Is it ever acceptable to laugh at a person’s spiral into destructive addiction? That’s the question raised by Single Drunk Female (Disney+), a wry and snappy sitcom about a young woman whose ruinous drinking has caused her world to unravel and set her life and career back the best part of a decade.
Having somehow survived Disney+’s great content cull – the much-loved Willow spin-off has just vanished into the streaming ether – Single Drunk Female returns for a second season, as charming as ever but with that central conundrum of whether addiction can be funny unanswered.
The series isn’t quite going out on a limb. The Dublin-set, Belfast-shot The Dry, on RTÉ, approaches alcoholism from a similar deadpan perspective, orbiting the travails, lifestyle and otherwise, of a young woman whose bright future has gone up in flames.
In the case of Single Drunk Female the hilarity, or not, of alcoholism is dealt with simply by pushing past it. Sam Fink (Sofia Black-D’Elia) has been sober for several months, and is now giving pep talks to alcoholics at the local prison. As we rejoin the story her most significant issues are not booze-related. Instead, everything else in her life is falling quietly apart.
She still lives with a mother (played by the 1980s “brat pack” alumna Ally Sheedy) who’s trying too hard to be a “cool mom”. Sam’s attempts at relaunching her journalism career by writing listicles for a local website have stuttered. She fancies her boss (Jon Glaser) – but he’s uncomfortable dating a subordinate. That problem later resolves itself when he’s fired: bad for him professionally, a positive for Sam’s romantic prospects.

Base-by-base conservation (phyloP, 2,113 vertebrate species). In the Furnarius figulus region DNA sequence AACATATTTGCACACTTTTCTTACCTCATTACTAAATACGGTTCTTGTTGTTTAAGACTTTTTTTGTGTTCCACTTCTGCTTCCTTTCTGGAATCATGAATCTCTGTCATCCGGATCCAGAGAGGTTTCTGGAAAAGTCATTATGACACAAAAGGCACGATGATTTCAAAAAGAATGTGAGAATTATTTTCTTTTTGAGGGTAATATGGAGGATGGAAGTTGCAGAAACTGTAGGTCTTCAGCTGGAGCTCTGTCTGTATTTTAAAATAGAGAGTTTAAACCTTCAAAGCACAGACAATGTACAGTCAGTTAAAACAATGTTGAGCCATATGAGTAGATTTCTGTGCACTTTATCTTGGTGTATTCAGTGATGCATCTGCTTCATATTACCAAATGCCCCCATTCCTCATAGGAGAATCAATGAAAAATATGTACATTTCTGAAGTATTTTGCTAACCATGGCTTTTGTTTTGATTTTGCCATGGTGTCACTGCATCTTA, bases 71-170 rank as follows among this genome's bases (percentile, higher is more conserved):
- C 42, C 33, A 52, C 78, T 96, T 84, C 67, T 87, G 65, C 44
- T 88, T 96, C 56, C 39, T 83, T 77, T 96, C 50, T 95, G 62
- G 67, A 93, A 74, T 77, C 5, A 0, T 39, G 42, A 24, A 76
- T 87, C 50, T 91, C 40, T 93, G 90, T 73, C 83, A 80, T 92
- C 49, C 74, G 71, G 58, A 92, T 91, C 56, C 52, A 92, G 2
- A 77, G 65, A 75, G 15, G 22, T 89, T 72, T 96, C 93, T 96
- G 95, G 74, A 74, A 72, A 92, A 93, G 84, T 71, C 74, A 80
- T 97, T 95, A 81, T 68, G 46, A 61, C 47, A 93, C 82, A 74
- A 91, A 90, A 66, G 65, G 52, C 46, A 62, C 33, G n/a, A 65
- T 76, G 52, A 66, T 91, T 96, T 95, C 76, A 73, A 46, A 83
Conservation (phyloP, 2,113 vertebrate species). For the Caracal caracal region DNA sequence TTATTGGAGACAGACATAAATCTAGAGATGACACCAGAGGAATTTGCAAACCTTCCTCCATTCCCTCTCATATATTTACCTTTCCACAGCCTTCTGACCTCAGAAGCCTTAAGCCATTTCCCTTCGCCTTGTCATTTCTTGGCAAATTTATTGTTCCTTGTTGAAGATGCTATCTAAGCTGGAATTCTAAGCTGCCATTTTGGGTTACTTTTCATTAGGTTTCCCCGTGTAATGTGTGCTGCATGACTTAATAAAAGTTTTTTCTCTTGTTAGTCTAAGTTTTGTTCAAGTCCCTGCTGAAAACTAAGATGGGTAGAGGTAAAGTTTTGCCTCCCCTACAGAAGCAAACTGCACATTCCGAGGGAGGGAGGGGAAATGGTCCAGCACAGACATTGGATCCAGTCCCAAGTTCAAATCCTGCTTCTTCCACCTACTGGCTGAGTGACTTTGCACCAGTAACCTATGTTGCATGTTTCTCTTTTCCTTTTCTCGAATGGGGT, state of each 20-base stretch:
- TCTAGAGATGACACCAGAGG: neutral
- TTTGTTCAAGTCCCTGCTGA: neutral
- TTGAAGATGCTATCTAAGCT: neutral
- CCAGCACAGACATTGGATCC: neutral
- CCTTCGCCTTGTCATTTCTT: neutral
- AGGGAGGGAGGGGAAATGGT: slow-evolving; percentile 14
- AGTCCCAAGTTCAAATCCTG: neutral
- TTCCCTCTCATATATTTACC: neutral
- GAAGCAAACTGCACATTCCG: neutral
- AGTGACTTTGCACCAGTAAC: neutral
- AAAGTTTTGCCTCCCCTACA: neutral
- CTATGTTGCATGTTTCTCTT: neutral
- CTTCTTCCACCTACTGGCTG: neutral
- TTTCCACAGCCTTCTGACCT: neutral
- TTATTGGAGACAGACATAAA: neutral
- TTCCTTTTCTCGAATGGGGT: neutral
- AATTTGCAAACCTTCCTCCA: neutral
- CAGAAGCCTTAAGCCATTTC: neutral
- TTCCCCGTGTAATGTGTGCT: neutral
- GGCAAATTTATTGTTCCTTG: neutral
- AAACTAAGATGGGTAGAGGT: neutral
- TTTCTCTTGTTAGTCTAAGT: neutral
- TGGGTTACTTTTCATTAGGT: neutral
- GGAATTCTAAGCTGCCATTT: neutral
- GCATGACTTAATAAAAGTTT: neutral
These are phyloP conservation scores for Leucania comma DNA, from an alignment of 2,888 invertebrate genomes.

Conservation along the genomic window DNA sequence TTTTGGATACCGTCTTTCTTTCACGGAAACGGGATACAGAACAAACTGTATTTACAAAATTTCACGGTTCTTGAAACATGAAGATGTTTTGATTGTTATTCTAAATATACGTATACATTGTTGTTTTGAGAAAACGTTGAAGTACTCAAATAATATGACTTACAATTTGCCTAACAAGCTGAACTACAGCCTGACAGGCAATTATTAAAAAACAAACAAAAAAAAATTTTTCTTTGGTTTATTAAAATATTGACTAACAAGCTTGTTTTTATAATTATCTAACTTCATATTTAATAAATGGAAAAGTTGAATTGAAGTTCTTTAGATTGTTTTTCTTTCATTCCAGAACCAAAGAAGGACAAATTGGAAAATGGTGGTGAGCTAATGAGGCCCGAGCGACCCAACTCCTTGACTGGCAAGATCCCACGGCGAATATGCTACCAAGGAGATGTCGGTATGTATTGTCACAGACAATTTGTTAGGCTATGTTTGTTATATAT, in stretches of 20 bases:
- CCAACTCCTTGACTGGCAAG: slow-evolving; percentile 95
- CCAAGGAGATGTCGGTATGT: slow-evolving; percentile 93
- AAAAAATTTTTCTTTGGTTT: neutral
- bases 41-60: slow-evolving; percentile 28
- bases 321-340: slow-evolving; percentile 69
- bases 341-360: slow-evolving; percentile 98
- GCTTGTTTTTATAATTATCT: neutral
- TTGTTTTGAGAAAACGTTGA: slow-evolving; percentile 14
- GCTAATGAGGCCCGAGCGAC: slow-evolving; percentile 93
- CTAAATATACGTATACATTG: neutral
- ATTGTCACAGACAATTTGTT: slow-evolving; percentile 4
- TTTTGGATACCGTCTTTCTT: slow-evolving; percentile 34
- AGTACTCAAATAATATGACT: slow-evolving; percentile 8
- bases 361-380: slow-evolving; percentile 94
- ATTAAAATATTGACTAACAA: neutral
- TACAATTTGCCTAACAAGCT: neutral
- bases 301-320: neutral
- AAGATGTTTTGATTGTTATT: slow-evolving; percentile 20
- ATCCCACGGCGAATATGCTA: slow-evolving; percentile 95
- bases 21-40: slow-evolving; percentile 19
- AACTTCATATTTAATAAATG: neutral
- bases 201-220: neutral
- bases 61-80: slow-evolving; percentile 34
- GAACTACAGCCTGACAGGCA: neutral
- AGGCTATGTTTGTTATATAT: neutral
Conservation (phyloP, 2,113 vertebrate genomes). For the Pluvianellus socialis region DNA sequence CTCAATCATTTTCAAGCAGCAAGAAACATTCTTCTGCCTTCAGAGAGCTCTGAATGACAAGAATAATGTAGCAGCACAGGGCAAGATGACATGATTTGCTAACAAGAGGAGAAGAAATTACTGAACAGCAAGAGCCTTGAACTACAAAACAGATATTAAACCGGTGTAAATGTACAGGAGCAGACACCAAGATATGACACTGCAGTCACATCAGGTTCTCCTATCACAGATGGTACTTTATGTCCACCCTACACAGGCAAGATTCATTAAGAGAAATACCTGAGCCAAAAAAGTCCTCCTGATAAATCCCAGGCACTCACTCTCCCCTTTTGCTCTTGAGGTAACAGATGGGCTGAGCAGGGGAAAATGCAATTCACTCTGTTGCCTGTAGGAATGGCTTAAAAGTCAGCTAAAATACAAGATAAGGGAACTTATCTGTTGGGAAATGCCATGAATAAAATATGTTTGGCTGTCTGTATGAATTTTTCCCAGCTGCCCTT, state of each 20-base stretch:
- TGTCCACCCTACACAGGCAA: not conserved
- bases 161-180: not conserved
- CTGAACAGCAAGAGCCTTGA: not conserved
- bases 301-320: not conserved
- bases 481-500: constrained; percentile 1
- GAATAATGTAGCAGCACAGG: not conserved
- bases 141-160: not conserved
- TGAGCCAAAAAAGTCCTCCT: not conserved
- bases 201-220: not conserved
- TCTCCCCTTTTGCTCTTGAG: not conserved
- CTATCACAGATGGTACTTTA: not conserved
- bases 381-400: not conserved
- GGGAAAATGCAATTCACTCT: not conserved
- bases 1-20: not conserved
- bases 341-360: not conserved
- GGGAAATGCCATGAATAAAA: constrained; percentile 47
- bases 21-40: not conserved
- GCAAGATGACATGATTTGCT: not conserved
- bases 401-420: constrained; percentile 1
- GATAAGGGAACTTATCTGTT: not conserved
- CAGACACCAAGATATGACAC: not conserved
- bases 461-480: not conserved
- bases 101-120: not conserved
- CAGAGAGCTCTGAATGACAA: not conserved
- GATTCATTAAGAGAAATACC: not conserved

In other words, as Sam prepares to turn 29, she is a typical millennial with typically millennial problems. Those struggles are movingly conveyed by Black-D’Elia, who makes us believe that Sam can skate through life by the seat of her pants while glossing over deep-seated personal issues. She makes you believe in Sam as a happy-go-lucky young woman in denial about her unresolved traumas.
It’s a powerful performance, and she is in her element as the new season’s first episode ends at a birthday party at which her now-sober ex tries to kiss her. He assumes that because they’re both on the dry their relationship can carry on from where they left off. It’s not that simple, says Sam (who’d much rather be with her boss anyway).
She ends up hiding in her bedroom, on the run from wellwishers and also from the shadow of the out-of-control person she used to be. It’s a reminder that, underneath the laughs, Sam is still a damaged person trying to put her life back together. It is a level of nuance and empathy that elevate Single Drunk Female above other addiction dramas.